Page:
I think we've all had a student like this one. Or, perhaps you might even have several students whom you feel are always challenging you in class. In any country, in any classroom, you'll find yourself in a situation where one student seems like he or she is out to get you, ruin your class, and make you look bad. While some students can certainly be disruptive, one of the most important lessons I've learned in dealing with this issue is: the students are rarely acting out on purpose. It may seem that way, but if you dig deeper, you'll often arrive at a very different conclusion.
Know your Audience
A former student of mine, Andy, always had a hard time following me in class. He was disengaged, and spent most of the class daydreaming or aimlessly playing with the stickers in his book. I was hard pressed to make him do anything aside from what he wanted. It turns out he didn't listen because he found my class boring! By speaking to his mom and finding out more about him, I designed my lessons to incorporate some of his interests. Every time I made him smile and laugh, I made a mental note about what I did, and I'd use it in a later lesson.
Working at a private training school you'll often find yourself working at the evenings on weekdays. However, that means when students arrive to class they’ve already been at school all day, done some homework, and maybe even already had dinner. Chinese students are very diligent, and they spend upwards of 12-hours a day in classes. They start school at eight o’clock in the morning, finish at four, and still must attend English lessons in the evening for several hours before going home. If a student is acting-up in your class (or disengaged), it could be as a result of exhaustion and mental fatigue. I've found learning about the days of my students has helped me understand how busy and tired they are, and helps me tailor my lesson for them. Perhaps making them less active, or playing games that gradually build up their energy for the following activity will be effective. Sometimes something as simple as spending the first five minutes of relaxed chatting can do wonders. Those five minutes aren’t wasted if it achieves the objective of increasing engagement during the rest of the class.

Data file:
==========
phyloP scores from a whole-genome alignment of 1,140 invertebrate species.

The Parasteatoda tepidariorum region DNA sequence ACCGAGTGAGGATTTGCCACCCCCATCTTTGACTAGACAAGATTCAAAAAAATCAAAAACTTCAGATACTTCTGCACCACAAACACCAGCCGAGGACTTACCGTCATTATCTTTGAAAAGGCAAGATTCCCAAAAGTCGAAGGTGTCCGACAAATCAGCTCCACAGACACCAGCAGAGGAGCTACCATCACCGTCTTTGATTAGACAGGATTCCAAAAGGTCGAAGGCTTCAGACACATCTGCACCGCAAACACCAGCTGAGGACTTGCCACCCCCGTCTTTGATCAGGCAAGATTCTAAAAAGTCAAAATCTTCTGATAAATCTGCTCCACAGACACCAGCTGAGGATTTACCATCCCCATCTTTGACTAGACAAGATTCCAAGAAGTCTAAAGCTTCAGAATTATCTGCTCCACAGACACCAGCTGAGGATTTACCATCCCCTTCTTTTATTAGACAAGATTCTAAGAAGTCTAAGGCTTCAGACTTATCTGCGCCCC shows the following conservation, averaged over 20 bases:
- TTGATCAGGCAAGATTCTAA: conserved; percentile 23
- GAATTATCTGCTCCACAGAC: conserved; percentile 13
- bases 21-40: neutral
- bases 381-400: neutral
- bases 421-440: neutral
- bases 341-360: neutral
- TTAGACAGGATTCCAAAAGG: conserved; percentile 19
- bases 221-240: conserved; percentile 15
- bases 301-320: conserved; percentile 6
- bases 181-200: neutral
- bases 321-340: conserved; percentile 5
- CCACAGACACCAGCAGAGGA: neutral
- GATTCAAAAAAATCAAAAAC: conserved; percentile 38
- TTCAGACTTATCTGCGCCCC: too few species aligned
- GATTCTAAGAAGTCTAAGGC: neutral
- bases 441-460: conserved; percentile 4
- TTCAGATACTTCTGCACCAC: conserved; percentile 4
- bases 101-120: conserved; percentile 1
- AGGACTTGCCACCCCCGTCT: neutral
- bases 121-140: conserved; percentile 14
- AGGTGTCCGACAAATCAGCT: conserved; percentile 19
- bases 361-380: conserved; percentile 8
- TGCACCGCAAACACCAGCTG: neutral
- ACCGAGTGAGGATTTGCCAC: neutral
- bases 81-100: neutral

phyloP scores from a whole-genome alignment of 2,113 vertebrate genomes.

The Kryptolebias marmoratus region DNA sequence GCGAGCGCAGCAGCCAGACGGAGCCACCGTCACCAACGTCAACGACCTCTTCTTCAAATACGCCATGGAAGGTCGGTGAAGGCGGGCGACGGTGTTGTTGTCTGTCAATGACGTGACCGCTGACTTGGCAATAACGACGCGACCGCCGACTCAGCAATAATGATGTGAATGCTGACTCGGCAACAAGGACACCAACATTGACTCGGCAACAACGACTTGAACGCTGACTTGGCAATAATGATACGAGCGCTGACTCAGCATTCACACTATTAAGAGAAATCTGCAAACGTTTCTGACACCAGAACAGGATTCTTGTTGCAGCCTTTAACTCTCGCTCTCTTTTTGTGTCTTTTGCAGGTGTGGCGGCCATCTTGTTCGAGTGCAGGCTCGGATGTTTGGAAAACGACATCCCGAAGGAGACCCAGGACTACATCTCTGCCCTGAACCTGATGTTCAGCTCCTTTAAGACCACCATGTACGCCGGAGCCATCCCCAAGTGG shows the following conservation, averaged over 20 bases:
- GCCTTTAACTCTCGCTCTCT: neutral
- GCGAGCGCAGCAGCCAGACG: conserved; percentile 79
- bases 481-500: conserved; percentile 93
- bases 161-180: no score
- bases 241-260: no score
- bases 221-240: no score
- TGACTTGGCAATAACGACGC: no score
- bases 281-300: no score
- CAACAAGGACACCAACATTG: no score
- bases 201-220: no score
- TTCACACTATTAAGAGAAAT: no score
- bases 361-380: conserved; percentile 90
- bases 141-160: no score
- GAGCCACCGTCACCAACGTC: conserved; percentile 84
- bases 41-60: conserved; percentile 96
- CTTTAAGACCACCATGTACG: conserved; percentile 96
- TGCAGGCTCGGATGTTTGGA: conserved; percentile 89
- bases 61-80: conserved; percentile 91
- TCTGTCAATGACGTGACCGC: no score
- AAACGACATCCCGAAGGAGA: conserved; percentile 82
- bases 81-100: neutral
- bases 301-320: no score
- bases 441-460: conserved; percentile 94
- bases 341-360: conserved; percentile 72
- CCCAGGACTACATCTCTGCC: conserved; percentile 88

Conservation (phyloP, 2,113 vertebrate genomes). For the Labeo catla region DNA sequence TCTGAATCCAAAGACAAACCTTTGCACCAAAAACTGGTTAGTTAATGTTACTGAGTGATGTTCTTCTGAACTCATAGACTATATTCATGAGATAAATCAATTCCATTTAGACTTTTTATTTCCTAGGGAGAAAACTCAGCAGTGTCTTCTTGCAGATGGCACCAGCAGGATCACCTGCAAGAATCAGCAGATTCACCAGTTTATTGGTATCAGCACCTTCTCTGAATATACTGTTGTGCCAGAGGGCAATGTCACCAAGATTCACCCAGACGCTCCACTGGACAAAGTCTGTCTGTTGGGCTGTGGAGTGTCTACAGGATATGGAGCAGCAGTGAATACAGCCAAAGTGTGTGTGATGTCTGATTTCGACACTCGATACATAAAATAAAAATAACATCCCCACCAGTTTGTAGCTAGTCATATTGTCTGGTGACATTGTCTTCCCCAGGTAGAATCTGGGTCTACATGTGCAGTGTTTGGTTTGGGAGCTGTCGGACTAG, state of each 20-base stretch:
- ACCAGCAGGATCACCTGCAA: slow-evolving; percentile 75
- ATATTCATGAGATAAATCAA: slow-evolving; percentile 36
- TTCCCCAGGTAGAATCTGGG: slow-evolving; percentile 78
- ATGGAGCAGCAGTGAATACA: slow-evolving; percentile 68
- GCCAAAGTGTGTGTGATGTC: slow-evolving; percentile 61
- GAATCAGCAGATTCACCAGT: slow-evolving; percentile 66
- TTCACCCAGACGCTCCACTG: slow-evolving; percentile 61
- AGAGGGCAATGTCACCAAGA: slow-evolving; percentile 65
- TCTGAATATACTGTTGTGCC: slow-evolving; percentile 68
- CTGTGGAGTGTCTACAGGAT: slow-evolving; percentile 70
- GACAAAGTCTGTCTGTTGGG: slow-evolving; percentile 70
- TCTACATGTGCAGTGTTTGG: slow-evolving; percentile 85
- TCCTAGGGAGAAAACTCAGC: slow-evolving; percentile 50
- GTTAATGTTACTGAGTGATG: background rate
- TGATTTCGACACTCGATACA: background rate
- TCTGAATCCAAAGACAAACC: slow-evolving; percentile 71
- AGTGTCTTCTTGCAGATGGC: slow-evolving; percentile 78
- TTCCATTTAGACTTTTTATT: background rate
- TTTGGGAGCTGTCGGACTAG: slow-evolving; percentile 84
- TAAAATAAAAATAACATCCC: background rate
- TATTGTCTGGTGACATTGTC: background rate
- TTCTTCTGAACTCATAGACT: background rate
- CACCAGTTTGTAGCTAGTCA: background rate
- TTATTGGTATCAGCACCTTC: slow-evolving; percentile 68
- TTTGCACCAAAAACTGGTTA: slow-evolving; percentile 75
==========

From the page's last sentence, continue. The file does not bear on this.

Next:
Use the Force
On occasion, the opposite happens, and you have a student who won't stay quiet—he's always out of his seat, yelling and bothering the other students. Everyone's had a student like this, which is disruptive for other students trying their best in class. One in particular I remember was not only too energetic, but also extremely smart—this is often the case. I decided the best thing I could do was to embrace his energy and use it to benefit my class. He became an outstanding teacher’s helper—he helped me collect books, check homework, erase the board, and take attendance. When some of the students didn't understand part of a lesson, I'd ask him to model with me. I found a way to use his energy for the benefit of the class—it wasn't always perfect, but it was an effective way to minimize disturbance and keep him motivated.
Slow Things Down
Another reason you students could be acting up is because they don’t understand what you’re saying or doing. Beware of asking students, "Do you understand?" The answer will always be a resounding "Yes!" In China, admitting you don't know something makes you "lose face", which is a pathological fear in China, so they rarely admit to not understanding something. It’s better to ask them a Concept Checking Question; one that cannot be answered with “yes” or “no” but rather a specific response. Also, watch your students carefully—are they paying attention? Do you have eye-contact? Can they follow your instructions? If not, ask a student to model the activity, explain again in a simpler way, and give students proper time to understand what you’re saying. If the class is struggling, call on stronger students to help demonstrate.
There are numerous ways students can disrupt a class, but remember it’s not always because they want to cause trouble. In fact, it’s rarely the case. There’s always a reason for their behavior, and if you take the time to determine the root cause, you can much better deal with the issue and make the best of the situation.
About the Author
Mikkel is a Chongqing based teacher, blogger, and photographer. He has lived in China since 2010, and can be found blogging here, here, and here.